A photograph is a connection — to a person, place, or moment in time. But making that connection wasn’t always convenient. Before Aug. 19, 1839, taking a single photograph required at least eight hours just to expose the image. But when the French released the daguerreotype to the public 179 years ago today, photography started a journey from something only chemists understood to something many of us do on a daily basis — maybe to preserve a smile, maybe just to digitize a receipt.
That journey has led to a world more connected by images than the pioneers of photography could have ever imagined. World Photography Day celebrates that connection, inviting photographers around the globe to share their images and stories with the international community. As smartphones have played a huge role in the surge of photographs being created, we worked with Apple to talk to some of the most prolific iPhone photographers around the globe about what inspires them, what gear and apps they use, and how a photograph can spark change.
The benefits of a basic camera
While some photographers are only too quick to brag about owning the latest camera, photographers like John Bozinov point out that “basic” cameras have their perks. “I enjoy the simplicity of shooting on a relatively ‘basic’ camera and not thinking too much while I’m in the field taking photos, focusing and connecting solely on my subject in front of me; in some ways it helps to keep me in the moment,” Bozinov told Digital Trends.
“I also like that I can shoot, edit and share all from one device, streamlining the creative process from start to finish. For me, photography is about connecting people to new ideas, and there’s no better way to bridge that disconnect by creating a sense of familiarity by shooting my images using the same camera that we all have in our pockets.”
Bozinov, a New Zealand native, spends much of his time photographing Antartica — and the iPhone’s small size makes it easy to keep the camera battery warm and running by slipping it into an interior pocket.
While most photographers photographing wildlife use big telephoto lenses, the fixed iPhone lens works for Bozniov’s shots of friendly penguins — because the penguins really are that friendly. “Many of the animals in Antarctica didn’t evolve around a natural land predator, so the wildlife there often doesn’t feel particularly scared or apprehensive around people. In fact, there have been many situations where penguins have approached me rather than the other way around,” he said.
For Kael Rebick, another iPhone photographer, using the camera she already had in her pocket wasn’t just a way to capture her life, but was actually what inspired a love for photography and travel. When she picked up one of the first iPhones, the Toronto native quickly became hooked on photography. While she now also uses a dedicated Fujifilm mirrorless camera, she continues to shoot with her iPhone, either to compliment her mirrorless camera or when it’s the only camera she has room to bring.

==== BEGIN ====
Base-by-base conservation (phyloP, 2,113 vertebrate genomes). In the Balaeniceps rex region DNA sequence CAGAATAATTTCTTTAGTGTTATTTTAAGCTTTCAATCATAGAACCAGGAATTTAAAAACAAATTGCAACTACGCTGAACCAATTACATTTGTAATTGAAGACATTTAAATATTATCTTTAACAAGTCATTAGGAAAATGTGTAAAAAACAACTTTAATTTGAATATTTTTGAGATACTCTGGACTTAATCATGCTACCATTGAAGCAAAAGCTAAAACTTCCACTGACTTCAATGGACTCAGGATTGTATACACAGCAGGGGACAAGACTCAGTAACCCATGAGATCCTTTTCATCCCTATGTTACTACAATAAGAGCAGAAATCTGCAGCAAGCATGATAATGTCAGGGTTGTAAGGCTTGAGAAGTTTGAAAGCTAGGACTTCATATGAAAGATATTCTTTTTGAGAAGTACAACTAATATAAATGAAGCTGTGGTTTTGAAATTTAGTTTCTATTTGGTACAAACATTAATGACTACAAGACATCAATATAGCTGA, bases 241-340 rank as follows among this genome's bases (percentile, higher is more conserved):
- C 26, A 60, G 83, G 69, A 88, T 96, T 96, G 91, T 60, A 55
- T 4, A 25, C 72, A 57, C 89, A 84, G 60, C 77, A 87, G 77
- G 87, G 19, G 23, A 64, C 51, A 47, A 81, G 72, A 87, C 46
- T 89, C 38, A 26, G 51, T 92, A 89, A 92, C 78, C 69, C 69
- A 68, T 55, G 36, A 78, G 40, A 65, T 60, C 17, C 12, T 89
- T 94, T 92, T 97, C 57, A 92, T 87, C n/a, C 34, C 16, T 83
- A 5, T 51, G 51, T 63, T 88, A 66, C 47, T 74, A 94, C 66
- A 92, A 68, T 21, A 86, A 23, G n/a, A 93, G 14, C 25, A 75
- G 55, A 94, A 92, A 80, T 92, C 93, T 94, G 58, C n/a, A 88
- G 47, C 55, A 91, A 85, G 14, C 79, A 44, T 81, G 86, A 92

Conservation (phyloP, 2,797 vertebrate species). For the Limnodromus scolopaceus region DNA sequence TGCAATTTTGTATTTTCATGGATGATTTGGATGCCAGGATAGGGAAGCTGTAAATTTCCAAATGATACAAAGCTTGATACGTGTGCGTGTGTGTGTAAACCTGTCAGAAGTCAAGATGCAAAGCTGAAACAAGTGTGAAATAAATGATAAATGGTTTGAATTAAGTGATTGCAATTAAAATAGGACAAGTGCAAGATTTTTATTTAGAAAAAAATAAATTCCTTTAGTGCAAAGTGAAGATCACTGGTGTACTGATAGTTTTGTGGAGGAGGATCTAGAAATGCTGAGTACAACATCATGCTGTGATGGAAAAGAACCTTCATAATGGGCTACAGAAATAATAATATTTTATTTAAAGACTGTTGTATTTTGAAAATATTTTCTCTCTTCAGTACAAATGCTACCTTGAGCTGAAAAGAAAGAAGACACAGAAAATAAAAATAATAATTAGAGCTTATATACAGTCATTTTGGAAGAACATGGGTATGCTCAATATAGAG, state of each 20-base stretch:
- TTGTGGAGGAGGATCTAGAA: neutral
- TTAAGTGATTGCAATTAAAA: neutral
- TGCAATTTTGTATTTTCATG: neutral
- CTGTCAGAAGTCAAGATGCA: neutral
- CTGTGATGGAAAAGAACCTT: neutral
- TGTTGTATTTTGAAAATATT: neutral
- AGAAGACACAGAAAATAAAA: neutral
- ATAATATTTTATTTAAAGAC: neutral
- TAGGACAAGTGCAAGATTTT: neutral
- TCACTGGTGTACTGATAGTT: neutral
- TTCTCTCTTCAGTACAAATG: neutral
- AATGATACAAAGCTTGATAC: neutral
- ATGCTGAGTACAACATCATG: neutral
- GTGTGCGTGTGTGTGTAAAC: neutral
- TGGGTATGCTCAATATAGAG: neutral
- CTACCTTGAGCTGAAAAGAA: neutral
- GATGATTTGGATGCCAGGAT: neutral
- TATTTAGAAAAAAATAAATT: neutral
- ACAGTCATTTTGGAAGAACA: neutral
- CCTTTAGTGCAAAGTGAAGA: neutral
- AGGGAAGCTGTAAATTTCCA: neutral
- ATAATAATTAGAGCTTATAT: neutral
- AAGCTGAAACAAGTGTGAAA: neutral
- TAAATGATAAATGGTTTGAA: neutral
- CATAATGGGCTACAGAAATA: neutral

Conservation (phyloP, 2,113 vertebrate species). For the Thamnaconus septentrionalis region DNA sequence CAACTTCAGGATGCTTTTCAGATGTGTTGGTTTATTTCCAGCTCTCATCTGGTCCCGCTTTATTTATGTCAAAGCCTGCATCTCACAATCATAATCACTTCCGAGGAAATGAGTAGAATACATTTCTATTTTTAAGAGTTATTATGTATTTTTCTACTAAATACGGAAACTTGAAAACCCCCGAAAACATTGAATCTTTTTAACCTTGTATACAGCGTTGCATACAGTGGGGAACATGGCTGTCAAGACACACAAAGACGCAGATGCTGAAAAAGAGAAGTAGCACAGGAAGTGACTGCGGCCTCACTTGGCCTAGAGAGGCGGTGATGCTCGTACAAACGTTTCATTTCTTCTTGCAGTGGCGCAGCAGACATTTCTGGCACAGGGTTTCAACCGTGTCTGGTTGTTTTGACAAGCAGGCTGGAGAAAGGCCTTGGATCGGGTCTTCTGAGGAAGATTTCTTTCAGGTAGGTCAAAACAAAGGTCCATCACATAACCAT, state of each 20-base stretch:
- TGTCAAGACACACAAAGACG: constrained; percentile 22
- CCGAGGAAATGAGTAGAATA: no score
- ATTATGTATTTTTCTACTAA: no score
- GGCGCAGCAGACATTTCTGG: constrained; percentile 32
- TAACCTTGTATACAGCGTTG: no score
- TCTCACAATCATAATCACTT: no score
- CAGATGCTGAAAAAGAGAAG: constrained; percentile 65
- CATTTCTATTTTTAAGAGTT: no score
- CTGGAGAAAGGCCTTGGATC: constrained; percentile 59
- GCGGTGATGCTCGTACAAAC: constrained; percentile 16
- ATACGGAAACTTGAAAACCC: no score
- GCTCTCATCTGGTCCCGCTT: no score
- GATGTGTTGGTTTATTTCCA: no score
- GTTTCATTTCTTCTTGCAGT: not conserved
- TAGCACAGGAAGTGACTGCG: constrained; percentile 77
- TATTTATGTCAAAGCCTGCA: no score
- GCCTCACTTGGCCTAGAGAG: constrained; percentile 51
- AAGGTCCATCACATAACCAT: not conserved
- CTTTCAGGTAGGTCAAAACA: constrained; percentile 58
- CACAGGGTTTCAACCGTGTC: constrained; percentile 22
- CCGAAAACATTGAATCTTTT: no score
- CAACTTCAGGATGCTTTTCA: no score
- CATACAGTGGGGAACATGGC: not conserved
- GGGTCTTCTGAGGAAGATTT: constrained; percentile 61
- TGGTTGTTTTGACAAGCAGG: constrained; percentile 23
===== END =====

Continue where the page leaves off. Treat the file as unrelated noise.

Apps and accessories take phone photos further
One key reason Rebick continues shooting with an iPhone is the simplicity and immediacy of editing. A self-described low tech photographer, her go-to editing app is Snapseed.
Ashish Parmar, a photographer based in India, takes a decidedly higher-tech approach. He shoots with an iPhone X and edits with the iPad Pro using Affinity Photo, Photoshop, and a stylus. He’ll also use the Apple Watch to as a remote trigger, along with shooting with wide angle lenses, LED lights, a GorillaPod, and other accessories.
For Australia-based photographer Ryan Pernofksi, accessories make his work possible. His Instagram is filled with ocean waves, which he shoots using the AxisGo housing by Aquatech. He edits in VSCO. “I edit photos the same way I’ve heard one should use makeup,” he says. “Not to mask your flaws, but to highlight the beauty that’s already there.”
When travel photographer Austin Mann uses an iPhone, he brings along a mini tripod, the Pedco UltraPod with a Glif quick release attachment, and a portable power bank. The U.S.-based photographer also uses Moment’s fisheye lens and the Movi stabilizer. For editing, he uses both Snapseed and VSCO, while relying on PhotoPills to plan his shots and NightCap Pro for long exposures.
Karem Uzel’s high contrast black and white images are created on the Provoke app. The photographer, who’s based in Turkey, says the high contrast black and white edits from the app helps capture his feelings in the midst of the political turmoil in Turkey.
For DJ-turned-music-photographer Maria Jose Govea, it’s the color edits that play a big role. The Los Angeles based photographer uses A Color Story to edit her iPhone shots.
Photography for change
While the gear, process, and style differs, World Photography Day is about using a photograph for change. For Rebick, a camera is a tool that allows anyone to see other cultures and locations, even if they can’t visit themselves. “I like to be able to shot what beauty that I see — my photos are about what I think are beautiful things that I’m able to capture through my own eyes,” she said. “I just hope that beauty translates and that other people will see it too and appreciate it — or decide to travel there themselves.”
For Bozinov, photography is not about getting people to a location, but showing that even isolated areas are worth protecting. “I think we often feel disconnected with Antarctica because of its isolation,” he said. “I hope that my photography will help people feel a little closer and connected to the polar regions and that my work will show others that the far reaches of our planet are places worth protecting.”
World Photography Day is Aug. 19, the birthday of the daguerreotype — share a photo, no matter what camera it came from, with hashtag #worldphotoday to celebrate.
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